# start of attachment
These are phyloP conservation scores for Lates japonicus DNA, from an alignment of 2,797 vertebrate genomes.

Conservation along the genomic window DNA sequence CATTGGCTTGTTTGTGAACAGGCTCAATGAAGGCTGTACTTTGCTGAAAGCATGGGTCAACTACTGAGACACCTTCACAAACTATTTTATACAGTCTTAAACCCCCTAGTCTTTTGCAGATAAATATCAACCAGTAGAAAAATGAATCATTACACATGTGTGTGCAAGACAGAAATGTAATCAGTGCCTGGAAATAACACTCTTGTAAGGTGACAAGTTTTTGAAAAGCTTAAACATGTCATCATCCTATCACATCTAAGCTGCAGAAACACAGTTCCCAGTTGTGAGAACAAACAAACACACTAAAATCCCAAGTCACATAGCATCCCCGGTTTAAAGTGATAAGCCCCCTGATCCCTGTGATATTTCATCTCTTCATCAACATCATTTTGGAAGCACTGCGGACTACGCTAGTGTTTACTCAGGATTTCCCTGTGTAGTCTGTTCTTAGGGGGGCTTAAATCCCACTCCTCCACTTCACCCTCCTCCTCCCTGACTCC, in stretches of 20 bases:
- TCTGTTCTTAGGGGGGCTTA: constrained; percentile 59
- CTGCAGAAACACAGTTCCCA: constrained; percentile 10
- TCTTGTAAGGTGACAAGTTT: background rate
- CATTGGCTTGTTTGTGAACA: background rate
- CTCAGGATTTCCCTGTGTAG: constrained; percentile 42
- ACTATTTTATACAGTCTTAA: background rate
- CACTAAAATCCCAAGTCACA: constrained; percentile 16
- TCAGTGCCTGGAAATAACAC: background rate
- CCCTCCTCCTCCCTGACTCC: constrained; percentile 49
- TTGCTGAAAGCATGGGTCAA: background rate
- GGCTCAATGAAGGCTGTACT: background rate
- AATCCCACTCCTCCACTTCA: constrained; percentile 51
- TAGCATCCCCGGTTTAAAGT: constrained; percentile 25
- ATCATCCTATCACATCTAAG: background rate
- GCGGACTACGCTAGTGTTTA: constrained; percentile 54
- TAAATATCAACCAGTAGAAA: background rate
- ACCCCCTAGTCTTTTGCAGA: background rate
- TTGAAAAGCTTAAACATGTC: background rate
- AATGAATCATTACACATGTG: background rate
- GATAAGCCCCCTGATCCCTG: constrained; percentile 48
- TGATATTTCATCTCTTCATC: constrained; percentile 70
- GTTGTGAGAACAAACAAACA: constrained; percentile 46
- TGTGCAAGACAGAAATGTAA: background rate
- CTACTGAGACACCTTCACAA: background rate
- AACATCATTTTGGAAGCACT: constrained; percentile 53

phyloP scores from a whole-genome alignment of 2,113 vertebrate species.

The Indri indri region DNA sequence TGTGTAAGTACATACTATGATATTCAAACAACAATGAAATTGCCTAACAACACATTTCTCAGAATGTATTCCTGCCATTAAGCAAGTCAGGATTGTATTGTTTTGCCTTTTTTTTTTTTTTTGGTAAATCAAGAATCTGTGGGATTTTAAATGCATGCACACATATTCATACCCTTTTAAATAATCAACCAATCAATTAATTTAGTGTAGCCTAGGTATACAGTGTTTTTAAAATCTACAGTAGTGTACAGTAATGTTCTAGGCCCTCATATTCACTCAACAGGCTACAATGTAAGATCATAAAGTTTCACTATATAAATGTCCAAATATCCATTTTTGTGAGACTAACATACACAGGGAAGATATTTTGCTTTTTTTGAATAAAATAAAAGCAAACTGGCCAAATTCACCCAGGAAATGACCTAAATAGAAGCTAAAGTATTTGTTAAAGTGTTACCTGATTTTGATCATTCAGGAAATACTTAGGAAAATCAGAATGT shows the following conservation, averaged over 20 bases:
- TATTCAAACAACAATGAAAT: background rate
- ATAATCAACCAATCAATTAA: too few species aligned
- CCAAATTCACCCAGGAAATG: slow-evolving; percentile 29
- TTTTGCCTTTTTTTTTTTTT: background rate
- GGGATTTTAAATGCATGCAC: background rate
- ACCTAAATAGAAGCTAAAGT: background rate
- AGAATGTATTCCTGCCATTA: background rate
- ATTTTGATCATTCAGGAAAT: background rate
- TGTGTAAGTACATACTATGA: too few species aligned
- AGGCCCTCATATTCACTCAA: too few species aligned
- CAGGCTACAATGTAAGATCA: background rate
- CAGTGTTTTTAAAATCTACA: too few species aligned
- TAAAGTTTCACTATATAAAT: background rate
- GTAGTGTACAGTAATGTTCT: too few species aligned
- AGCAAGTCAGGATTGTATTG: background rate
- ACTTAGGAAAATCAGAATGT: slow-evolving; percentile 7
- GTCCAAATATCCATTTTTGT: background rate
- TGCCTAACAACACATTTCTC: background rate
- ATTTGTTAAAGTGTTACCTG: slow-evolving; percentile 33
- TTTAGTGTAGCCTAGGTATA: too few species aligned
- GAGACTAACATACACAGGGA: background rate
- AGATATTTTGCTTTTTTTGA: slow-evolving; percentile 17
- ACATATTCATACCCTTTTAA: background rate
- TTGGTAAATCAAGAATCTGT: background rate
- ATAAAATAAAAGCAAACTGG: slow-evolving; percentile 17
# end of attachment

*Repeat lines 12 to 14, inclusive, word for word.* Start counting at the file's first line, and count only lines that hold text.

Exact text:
- TTGCTGAAAGCATGGGTCAA: background rate
- GGCTCAATGAAGGCTGTACT: background rate
- AATCCCACTCCTCCACTTCA: constrained; percentile 51